We'll start seeing some breaks in the clouds by mid-morning, and that will start our atmosphere cooking. High temperatures today will be in the lower 90s, making it the 8th day in a row of 90+ degree temperatures. (Actually, some model data is suggesting mid 90s for much of the state, but I think this morning's raininess and cloudiness will shave a few degrees off of those highs.) With dew points in the 60s today, it will yet again be a sticky heat.

The NAM Convective Available Potential Energy (CAPE) forecast for 5 p.m. Tuesday, showing high instability for the southern half of New Jersey.

It will be important to keep an eye on the sky this afternoon and evening, from about 2 p.m. to 8 p.m. This is especially true from Monmouth and Mercer counties southward, as the southeast section of the state looks to have the deepest pool of available moisture and instability (energy) for these storms to "feed" on. The biggest threats will be pockets of very heavy rainfall and gusty winds, although some hail and even an isolated tornado will be possible.

The Storm Prediction Center's Convective Outlook places much of New Jersey in a "Slight Risk" for severe weather on Tuesday.

Because of these concerns, the Storm Prediction Center has placed areas south and east of the NJ Turnpike in a "Slight Risk" for severe weather today. That's the second highest of five categories on the severe weather scale. While the threat may not be high enough to significantly change your plans for today, it will be worthwhile to keep an eye on the sky this afternoon and this evening.

Following the storm chance, a front will bring slightly cooler and drier conditions to the Garden State tonight. Wednesday looks very nice, with partly sunny skies and comfortably warm high temperatures in the mid 80s. I can't rule out a stray shower on Wednesday, but the day does look mostly dry.

Thursday Night to Saturday Morning

The aforementioned front will stall just south of New Jersey late tonight into tomorrow. That position will (thankfully) leave us on the cooler, less humid side of the boundary. However, the front will also provide a bee-line for an approaching storm system. The likely result is an extended period of wet weather to close out the workweek and begin the weekend.

My current thinking is that the rain will hold off until late Thursday - starting after about 4 p.m. or so. Overnight Thursday, it looks like we'll see several hours of heavy and/or steady rain, so there could be some large puddles and/or minor flooding concerns by Friday morning's commute. Rain chances continue all day Friday, which could end up being a "washout". And it looks like we might see at least a few showers lingering through Saturday morning... hopefully they won't push any later into the weekend.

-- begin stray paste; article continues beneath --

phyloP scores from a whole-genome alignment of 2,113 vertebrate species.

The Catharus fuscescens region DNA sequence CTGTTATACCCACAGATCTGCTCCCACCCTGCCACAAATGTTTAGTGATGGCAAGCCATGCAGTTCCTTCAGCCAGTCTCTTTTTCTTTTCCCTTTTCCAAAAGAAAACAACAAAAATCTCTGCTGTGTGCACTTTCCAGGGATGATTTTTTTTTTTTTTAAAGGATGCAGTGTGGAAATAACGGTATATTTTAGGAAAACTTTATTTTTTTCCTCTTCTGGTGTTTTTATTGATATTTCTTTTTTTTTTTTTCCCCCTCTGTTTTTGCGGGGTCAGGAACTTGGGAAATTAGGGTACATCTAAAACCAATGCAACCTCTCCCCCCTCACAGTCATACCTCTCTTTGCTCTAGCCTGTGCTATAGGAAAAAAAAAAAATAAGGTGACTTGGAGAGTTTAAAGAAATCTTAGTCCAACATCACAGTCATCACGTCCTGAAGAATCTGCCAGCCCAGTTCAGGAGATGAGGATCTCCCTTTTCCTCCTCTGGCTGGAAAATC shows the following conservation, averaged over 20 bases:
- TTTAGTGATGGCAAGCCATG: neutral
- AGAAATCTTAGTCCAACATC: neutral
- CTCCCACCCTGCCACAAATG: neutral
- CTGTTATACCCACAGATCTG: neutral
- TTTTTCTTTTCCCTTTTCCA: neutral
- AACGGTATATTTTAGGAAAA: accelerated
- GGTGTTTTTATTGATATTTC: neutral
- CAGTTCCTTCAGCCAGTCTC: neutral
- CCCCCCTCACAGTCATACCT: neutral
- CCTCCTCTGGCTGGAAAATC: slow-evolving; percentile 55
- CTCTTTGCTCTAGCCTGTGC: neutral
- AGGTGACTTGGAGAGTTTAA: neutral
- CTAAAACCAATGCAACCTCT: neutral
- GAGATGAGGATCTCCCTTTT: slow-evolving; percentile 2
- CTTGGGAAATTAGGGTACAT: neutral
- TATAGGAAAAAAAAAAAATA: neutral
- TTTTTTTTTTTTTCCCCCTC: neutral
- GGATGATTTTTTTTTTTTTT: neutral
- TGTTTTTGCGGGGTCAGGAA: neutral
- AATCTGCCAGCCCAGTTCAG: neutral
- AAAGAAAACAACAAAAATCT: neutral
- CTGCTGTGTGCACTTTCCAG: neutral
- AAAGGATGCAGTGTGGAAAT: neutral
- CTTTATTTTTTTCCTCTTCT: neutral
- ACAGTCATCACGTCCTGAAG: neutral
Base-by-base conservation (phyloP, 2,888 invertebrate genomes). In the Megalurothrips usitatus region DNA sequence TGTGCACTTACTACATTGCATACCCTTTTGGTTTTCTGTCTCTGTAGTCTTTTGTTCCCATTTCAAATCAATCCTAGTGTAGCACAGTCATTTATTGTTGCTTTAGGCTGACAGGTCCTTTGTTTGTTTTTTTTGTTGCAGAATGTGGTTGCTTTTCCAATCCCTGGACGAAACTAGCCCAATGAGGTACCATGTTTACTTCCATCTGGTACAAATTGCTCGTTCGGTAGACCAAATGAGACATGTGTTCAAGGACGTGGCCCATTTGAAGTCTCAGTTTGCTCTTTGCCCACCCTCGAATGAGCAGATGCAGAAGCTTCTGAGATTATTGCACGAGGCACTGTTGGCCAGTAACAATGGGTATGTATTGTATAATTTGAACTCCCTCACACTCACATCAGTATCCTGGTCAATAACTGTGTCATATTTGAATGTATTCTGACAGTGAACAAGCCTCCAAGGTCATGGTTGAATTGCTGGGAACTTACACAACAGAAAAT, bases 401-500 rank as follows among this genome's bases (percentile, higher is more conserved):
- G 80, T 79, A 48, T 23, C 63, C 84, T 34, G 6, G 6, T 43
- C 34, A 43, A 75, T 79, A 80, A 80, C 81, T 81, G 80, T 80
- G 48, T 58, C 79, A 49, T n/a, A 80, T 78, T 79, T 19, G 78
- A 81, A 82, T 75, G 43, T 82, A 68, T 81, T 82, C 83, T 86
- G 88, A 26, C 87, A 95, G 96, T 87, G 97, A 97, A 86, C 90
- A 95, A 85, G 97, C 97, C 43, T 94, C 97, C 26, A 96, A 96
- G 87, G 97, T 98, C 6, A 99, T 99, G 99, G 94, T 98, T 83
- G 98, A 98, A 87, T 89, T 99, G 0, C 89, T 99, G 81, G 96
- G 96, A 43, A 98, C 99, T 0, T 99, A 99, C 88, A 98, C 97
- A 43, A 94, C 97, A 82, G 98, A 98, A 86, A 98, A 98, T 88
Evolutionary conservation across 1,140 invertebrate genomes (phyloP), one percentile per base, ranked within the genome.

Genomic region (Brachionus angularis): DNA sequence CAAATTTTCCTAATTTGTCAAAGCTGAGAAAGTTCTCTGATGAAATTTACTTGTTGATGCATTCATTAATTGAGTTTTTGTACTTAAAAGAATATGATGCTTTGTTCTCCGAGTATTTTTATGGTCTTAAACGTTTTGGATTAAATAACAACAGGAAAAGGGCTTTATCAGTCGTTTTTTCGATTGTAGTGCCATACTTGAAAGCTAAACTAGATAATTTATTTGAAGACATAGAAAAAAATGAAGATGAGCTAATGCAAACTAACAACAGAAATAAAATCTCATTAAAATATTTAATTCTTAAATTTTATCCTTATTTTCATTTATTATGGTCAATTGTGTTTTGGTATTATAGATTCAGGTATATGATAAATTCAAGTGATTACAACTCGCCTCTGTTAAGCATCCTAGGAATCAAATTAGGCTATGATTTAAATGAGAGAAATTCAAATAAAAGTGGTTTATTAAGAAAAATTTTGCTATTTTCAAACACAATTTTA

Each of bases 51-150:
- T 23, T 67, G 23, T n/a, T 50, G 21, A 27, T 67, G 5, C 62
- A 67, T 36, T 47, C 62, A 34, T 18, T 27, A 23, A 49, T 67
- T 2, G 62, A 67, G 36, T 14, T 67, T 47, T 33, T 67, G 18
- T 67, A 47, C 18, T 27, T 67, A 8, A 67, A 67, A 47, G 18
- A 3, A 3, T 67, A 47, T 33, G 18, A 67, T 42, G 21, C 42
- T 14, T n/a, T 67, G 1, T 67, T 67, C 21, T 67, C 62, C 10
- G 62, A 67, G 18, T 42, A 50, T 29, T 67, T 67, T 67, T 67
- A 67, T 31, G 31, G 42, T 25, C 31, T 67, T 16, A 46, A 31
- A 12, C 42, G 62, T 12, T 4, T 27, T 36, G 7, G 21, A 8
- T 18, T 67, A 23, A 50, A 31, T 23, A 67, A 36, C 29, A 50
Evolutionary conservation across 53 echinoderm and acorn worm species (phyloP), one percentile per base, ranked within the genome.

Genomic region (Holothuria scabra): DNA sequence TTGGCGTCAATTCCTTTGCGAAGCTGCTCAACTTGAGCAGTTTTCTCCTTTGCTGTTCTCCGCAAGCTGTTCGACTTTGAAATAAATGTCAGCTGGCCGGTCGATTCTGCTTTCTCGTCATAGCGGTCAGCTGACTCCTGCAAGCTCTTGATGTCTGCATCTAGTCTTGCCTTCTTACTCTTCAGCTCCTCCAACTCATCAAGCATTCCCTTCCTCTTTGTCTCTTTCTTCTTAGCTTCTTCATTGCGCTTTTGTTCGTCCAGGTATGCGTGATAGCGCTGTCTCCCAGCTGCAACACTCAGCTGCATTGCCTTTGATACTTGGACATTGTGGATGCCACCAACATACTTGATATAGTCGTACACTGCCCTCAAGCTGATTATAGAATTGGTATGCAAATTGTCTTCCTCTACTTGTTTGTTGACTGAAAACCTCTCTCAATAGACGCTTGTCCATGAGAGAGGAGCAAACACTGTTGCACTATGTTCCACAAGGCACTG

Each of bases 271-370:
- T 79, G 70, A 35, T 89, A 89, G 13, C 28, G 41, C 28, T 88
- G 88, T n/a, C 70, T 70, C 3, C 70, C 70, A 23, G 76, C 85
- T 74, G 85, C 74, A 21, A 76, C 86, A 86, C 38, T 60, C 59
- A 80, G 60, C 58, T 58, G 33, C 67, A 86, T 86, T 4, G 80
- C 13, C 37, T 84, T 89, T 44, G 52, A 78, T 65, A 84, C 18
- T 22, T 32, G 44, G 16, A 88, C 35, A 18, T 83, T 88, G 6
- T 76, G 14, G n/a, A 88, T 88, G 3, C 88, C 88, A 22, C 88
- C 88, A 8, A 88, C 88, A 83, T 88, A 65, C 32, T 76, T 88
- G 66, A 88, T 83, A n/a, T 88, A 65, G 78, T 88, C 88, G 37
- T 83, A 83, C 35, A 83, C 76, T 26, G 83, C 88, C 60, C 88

My usual disclaimer... This is a low-to-medium confidence forecast, as a tiny shift in the forecast track of this system will dramatically affect our weather. Frankly, the forecast models have been incredibly wishy-washy resolving this system and the resultant impacts for New Jersey. At this point, we're pretty sure it's going to rain, but the exact timing and location of the heaviest rain is still up for debate and subject to change.

Cooler and Drier

As clouds increase on Thursday, cooler air will continue to infiltrate the state. The result will be the definitive end of our heat wave, and a period of below normal temperatures that will persist through the beginning of next week. Highs on Thursday will be limited to the lower 80s, thanks to mostly cloudy skies and the eventual rain. With potentially steady rain possible for most of Friday, statewide high temperatures may not even reach 80° - if the current forecast holds, Friday would be New Jersey's coolest day since late June!

After the rain clears early in the weekend, we'll see pleasant weather for late Saturday and Sunday. High temperatures will hover around 80° for both days, with a swift ocean breeze up to about 20 mph. That might make things a bit cool for an ideal beach weekend, but I guess it depends how thick your skin is and/or how desperate you are for the sun and the surf.